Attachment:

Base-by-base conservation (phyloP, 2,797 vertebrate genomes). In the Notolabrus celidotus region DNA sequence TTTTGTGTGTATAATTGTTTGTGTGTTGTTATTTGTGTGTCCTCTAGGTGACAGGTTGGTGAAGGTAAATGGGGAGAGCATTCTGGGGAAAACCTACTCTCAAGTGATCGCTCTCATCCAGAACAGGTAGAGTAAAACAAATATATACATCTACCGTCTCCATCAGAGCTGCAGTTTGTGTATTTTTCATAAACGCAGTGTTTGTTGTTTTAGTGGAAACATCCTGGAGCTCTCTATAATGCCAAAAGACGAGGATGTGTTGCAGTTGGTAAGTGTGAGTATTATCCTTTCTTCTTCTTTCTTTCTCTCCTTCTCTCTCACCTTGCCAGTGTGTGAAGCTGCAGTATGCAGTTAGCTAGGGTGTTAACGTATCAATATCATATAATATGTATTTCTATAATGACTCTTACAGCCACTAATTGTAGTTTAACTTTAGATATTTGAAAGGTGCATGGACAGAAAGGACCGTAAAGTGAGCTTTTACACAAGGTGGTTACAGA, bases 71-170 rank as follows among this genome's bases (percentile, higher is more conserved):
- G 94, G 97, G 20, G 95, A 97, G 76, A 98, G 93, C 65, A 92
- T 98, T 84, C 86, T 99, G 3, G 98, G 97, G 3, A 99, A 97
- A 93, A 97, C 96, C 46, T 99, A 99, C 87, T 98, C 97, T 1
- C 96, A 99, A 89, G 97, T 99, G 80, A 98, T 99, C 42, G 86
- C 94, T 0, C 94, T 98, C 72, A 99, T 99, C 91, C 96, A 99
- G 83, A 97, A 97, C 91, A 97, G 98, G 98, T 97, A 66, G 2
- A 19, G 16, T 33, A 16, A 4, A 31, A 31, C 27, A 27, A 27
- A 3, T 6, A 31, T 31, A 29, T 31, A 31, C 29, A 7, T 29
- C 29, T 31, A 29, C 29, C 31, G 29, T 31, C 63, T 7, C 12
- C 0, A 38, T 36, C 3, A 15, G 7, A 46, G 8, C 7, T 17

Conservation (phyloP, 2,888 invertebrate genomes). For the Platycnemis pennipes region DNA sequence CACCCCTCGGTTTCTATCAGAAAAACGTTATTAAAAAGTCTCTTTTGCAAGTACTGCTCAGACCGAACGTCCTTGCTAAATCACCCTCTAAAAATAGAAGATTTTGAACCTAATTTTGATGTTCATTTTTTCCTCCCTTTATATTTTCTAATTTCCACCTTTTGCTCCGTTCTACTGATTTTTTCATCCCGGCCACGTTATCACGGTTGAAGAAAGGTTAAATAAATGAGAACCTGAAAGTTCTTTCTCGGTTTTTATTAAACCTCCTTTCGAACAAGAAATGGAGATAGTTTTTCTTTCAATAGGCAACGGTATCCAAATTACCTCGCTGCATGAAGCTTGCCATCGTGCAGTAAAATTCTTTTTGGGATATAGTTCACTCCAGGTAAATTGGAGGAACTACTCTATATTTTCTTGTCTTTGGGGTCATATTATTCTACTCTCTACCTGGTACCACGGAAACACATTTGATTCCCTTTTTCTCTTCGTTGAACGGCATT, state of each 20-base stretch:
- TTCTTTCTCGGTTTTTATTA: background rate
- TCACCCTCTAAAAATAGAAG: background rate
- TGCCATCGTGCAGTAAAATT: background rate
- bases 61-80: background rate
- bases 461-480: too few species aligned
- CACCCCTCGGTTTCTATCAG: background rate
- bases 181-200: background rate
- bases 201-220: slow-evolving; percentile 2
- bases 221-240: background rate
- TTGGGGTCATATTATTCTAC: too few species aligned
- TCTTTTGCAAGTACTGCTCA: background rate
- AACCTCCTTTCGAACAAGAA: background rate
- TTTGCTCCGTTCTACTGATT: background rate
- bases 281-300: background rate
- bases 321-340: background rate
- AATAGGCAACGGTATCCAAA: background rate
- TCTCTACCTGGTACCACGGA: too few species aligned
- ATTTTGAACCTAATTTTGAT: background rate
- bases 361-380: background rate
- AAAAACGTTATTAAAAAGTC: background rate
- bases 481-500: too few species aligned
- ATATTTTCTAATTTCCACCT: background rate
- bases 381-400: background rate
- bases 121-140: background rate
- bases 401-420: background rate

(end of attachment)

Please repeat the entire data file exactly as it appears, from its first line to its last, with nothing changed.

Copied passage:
Base-by-base conservation (phyloP, 2,797 vertebrate genomes). In the Notolabrus celidotus region DNA sequence TTTTGTGTGTATAATTGTTTGTGTGTTGTTATTTGTGTGTCCTCTAGGTGACAGGTTGGTGAAGGTAAATGGGGAGAGCATTCTGGGGAAAACCTACTCTCAAGTGATCGCTCTCATCCAGAACAGGTAGAGTAAAACAAATATATACATCTACCGTCTCCATCAGAGCTGCAGTTTGTGTATTTTTCATAAACGCAGTGTTTGTTGTTTTAGTGGAAACATCCTGGAGCTCTCTATAATGCCAAAAGACGAGGATGTGTTGCAGTTGGTAAGTGTGAGTATTATCCTTTCTTCTTCTTTCTTTCTCTCCTTCTCTCTCACCTTGCCAGTGTGTGAAGCTGCAGTATGCAGTTAGCTAGGGTGTTAACGTATCAATATCATATAATATGTATTTCTATAATGACTCTTACAGCCACTAATTGTAGTTTAACTTTAGATATTTGAAAGGTGCATGGACAGAAAGGACCGTAAAGTGAGCTTTTACACAAGGTGGTTACAGA, bases 71-170 rank as follows among this genome's bases (percentile, higher is more conserved):
- G 94, G 97, G 20, G 95, A 97, G 76, A 98, G 93, C 65, A 92
- T 98, T 84, C 86, T 99, G 3, G 98, G 97, G 3, A 99, A 97
- A 93, A 97, C 96, C 46, T 99, A 99, C 87, T 98, C 97, T 1
- C 96, A 99, A 89, G 97, T 99, G 80, A 98, T 99, C 42, G 86
- C 94, T 0, C 94, T 98, C 72, A 99, T 99, C 91, C 96, A 99
- G 83, A 97, A 97, C 91, A 97, G 98, G 98, T 97, A 66, G 2
- A 19, G 16, T 33, A 16, A 4, A 31, A 31, C 27, A 27, A 27
- A 3, T 6, A 31, T 31, A 29, T 31, A 31, C 29, A 7, T 29
- C 29, T 31, A 29, C 29, C 31, G 29, T 31, C 63, T 7, C 12
- C 0, A 38, T 36, C 3, A 15, G 7, A 46, G 8, C 7, T 17

Conservation (phyloP, 2,888 invertebrate genomes). For the Platycnemis pennipes region DNA sequence CACCCCTCGGTTTCTATCAGAAAAACGTTATTAAAAAGTCTCTTTTGCAAGTACTGCTCAGACCGAACGTCCTTGCTAAATCACCCTCTAAAAATAGAAGATTTTGAACCTAATTTTGATGTTCATTTTTTCCTCCCTTTATATTTTCTAATTTCCACCTTTTGCTCCGTTCTACTGATTTTTTCATCCCGGCCACGTTATCACGGTTGAAGAAAGGTTAAATAAATGAGAACCTGAAAGTTCTTTCTCGGTTTTTATTAAACCTCCTTTCGAACAAGAAATGGAGATAGTTTTTCTTTCAATAGGCAACGGTATCCAAATTACCTCGCTGCATGAAGCTTGCCATCGTGCAGTAAAATTCTTTTTGGGATATAGTTCACTCCAGGTAAATTGGAGGAACTACTCTATATTTTCTTGTCTTTGGGGTCATATTATTCTACTCTCTACCTGGTACCACGGAAACACATTTGATTCCCTTTTTCTCTTCGTTGAACGGCATT, state of each 20-base stretch:
- TTCTTTCTCGGTTTTTATTA: background rate
- TCACCCTCTAAAAATAGAAG: background rate
- TGCCATCGTGCAGTAAAATT: background rate
- bases 61-80: background rate
- bases 461-480: too few species aligned
- CACCCCTCGGTTTCTATCAG: background rate
- bases 181-200: background rate
- bases 201-220: slow-evolving; percentile 2
- bases 221-240: background rate
- TTGGGGTCATATTATTCTAC: too few species aligned
- TCTTTTGCAAGTACTGCTCA: background rate
- AACCTCCTTTCGAACAAGAA: background rate
- TTTGCTCCGTTCTACTGATT: background rate
- bases 281-300: background rate
- bases 321-340: background rate
- AATAGGCAACGGTATCCAAA: background rate
- TCTCTACCTGGTACCACGGA: too few species aligned
- ATTTTGAACCTAATTTTGAT: background rate
- bases 361-380: background rate
- AAAAACGTTATTAAAAAGTC: background rate
- bases 481-500: too few species aligned
- ATATTTTCTAATTTCCACCT: background rate
- bases 381-400: background rate
- bases 121-140: background rate
- bases 401-420: background rate